“Without time, we don’t exist”. Scarlett Johansson stars in Luc Besson‘s new action thriller, Lucy. While the name of the film may be simple, the narrative is anything but.
Lucy is a 25 year old woman who is studying in Taiwan. She unexpectedly gets caught up in a drug ring after being tricked by her boyfriend, and has to deliver a briefcase, handcuffed to her, to Korean mafia leader Mr Jang. It briefcase contains four packets of a highly valuable synthetic drug called CPH4. She is then abducted and beaten against her will, and when she awakes, Mr Jang informs her that she and three other men have each had a packet of the drug sewn into their stomach, so that they can board plans to Europe and distribute the drug.
While being held in a form of quarantine period before being sent to Europe, a thug tries to rape Lucy. When she hits him with a metal chain, he beats and kicks her to a pulp, causing the packet of CPH4 to leak inside into her body. As a result, she begins to gain superhuman abilities such as incredible physical strength, telekinetic powers and eventually the ability to transport herself back hundreds of billions of years to before the earth was formed. All of the powers that she acquires become proof that Professor Samuel Norman’s (Morgan Freeman) theory that normal humans only use 10% of their brains power, and that humans would be capable of extraordinary things and be able to unlock all of the mysteries in the world.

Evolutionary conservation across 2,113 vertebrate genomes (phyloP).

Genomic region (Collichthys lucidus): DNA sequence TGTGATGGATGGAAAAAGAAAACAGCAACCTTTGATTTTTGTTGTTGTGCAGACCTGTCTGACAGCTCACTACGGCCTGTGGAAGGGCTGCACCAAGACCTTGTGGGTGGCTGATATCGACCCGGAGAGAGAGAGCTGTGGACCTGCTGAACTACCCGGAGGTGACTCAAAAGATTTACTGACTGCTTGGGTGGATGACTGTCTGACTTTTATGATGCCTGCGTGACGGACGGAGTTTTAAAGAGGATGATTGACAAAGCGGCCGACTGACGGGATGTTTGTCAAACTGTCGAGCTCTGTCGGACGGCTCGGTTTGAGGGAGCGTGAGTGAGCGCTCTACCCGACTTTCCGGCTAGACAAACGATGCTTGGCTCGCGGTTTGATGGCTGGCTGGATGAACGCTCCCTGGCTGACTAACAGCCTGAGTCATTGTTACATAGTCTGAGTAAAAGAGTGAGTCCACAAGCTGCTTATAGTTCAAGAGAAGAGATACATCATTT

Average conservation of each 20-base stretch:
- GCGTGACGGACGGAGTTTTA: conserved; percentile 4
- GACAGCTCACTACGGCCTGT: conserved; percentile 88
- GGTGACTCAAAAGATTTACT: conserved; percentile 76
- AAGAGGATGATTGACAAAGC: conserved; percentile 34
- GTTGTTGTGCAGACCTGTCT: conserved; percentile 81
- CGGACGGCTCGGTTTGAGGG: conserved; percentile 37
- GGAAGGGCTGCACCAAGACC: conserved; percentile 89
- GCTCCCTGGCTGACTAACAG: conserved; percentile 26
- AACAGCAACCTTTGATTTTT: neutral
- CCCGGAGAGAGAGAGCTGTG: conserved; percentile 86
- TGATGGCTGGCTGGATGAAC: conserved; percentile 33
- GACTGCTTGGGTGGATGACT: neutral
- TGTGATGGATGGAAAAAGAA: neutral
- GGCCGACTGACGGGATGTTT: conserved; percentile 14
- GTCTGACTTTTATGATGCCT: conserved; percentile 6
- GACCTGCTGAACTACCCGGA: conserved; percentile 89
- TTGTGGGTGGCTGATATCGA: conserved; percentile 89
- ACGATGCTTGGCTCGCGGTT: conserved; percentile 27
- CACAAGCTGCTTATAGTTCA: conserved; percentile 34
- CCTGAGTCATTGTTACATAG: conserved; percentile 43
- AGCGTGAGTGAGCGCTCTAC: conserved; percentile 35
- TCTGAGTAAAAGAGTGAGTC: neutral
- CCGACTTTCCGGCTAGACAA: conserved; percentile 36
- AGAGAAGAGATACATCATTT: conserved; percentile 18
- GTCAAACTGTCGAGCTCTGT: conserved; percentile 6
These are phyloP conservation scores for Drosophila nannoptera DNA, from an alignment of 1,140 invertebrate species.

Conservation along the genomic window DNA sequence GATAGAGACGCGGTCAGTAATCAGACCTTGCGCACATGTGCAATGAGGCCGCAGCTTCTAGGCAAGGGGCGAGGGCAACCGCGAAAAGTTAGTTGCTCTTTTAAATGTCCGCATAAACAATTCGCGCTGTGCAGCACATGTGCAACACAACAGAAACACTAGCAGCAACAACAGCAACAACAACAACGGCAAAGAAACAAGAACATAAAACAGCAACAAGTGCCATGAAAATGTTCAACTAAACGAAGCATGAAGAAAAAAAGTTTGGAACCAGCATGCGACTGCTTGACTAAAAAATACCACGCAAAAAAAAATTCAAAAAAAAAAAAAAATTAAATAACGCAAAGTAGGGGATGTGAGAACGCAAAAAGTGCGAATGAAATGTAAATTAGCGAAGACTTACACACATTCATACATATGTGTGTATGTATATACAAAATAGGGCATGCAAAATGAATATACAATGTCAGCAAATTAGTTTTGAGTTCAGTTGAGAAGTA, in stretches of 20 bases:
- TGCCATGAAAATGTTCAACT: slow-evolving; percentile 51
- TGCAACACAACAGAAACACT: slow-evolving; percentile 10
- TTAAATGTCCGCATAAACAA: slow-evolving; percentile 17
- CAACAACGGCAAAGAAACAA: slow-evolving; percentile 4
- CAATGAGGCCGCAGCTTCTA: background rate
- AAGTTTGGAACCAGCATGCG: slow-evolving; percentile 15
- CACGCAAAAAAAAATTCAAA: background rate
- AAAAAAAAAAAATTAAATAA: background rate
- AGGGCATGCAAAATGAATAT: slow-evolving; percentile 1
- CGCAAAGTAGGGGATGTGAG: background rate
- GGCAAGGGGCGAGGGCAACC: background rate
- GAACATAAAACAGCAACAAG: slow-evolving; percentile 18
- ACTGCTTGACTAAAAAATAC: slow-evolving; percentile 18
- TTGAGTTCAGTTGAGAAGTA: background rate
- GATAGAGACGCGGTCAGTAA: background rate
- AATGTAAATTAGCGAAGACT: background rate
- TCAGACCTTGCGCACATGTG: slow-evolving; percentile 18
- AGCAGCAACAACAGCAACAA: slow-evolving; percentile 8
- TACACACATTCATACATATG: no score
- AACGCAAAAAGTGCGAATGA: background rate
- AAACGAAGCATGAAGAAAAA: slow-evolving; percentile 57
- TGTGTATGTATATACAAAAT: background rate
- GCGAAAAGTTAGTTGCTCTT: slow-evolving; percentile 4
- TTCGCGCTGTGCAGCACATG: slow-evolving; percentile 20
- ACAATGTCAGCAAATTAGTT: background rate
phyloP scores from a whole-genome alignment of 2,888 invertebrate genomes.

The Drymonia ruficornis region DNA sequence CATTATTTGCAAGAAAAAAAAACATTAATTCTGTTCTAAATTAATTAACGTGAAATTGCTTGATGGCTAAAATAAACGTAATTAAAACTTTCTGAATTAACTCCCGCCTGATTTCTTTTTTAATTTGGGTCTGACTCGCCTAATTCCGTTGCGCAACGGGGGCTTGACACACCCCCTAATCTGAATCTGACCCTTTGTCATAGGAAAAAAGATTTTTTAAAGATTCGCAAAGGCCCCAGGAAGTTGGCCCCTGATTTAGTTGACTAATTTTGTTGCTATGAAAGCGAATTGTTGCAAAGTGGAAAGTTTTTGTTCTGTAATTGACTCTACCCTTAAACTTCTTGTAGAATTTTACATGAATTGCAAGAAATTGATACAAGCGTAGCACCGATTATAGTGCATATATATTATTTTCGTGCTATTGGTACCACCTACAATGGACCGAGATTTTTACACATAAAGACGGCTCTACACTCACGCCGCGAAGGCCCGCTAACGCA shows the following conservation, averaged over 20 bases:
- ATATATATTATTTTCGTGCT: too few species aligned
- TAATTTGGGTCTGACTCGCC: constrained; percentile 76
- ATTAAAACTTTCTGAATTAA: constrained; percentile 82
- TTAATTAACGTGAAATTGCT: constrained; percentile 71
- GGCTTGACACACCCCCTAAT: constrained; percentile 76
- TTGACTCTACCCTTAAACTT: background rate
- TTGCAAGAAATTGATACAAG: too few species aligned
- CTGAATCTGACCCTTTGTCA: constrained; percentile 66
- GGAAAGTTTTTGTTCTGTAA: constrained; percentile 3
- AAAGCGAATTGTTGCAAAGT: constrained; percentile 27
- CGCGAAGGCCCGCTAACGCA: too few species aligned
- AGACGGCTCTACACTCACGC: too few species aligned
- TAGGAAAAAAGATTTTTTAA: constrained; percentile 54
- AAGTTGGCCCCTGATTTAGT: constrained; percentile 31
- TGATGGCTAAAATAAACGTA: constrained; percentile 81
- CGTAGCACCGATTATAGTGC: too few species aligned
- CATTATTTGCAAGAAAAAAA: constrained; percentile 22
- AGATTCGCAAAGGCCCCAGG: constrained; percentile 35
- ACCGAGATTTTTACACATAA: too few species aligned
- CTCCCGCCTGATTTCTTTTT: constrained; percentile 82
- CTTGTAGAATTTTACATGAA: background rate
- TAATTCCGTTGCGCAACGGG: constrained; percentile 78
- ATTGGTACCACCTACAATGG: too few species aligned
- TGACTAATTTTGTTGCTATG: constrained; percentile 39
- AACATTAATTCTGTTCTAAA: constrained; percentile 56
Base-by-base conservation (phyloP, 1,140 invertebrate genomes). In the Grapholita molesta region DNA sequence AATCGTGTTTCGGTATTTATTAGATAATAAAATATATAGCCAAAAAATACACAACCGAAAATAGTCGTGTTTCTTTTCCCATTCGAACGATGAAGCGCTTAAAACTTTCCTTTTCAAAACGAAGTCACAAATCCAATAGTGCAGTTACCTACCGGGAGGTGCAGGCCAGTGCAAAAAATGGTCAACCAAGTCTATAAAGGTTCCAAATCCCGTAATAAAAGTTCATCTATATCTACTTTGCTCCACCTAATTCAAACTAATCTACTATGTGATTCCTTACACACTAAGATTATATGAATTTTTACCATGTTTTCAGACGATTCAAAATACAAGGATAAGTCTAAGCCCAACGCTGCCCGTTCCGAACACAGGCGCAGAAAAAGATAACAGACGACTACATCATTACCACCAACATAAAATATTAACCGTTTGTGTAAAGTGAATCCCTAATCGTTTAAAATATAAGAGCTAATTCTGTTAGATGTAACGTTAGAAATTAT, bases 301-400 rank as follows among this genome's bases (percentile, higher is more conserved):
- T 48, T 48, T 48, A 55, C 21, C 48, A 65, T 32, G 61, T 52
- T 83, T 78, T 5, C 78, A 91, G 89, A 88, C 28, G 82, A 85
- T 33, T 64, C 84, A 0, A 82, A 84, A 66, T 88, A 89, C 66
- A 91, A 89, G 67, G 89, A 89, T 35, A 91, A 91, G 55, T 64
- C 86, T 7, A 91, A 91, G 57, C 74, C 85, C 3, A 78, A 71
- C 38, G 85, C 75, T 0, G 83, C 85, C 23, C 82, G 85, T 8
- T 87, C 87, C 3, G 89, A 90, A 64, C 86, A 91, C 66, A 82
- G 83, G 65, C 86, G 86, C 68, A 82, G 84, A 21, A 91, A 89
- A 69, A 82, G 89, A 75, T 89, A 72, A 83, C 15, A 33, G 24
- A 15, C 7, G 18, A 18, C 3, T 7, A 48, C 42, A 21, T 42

For the first thirty minutes or so, Johansson is an emotional and trembling wreck, which is only natural considering the situation that she has found herself in. Her acting and presence commanded the attention of everyone in the cinema, peoples eyes were fixed on the close up shots of her pained and petrified face. However, when she undergoes her transformation from bloodied up girl to the female equivalent of Superman, she becomes increasingly robotic as she becomes more powerful and knowledgable. While she plays a robot very well, I wonder if Besson was harnessing her full potential by taking the character in that role?
Johansson is convincing from start to end, and essentially plays two entirely different characters. While that shows versatility, it is the narrative which causes problems. As captivating as the CGI and special effects are, the story becomes more and more silly as it progresses. The experience feels more like a 90 minute simulator ride in Disney World rather than watching a true action-thriller. The film begins so promisingly, but quickly deteriorates.
While Besson clearly used 100% of his brain power to write, direct and edit the film, unfortunately it does not require the viewer to use much more than 10% when watching it.
Lucy will be released in cinemas across the UK on 22 August, 2014.
Check out the trailer below: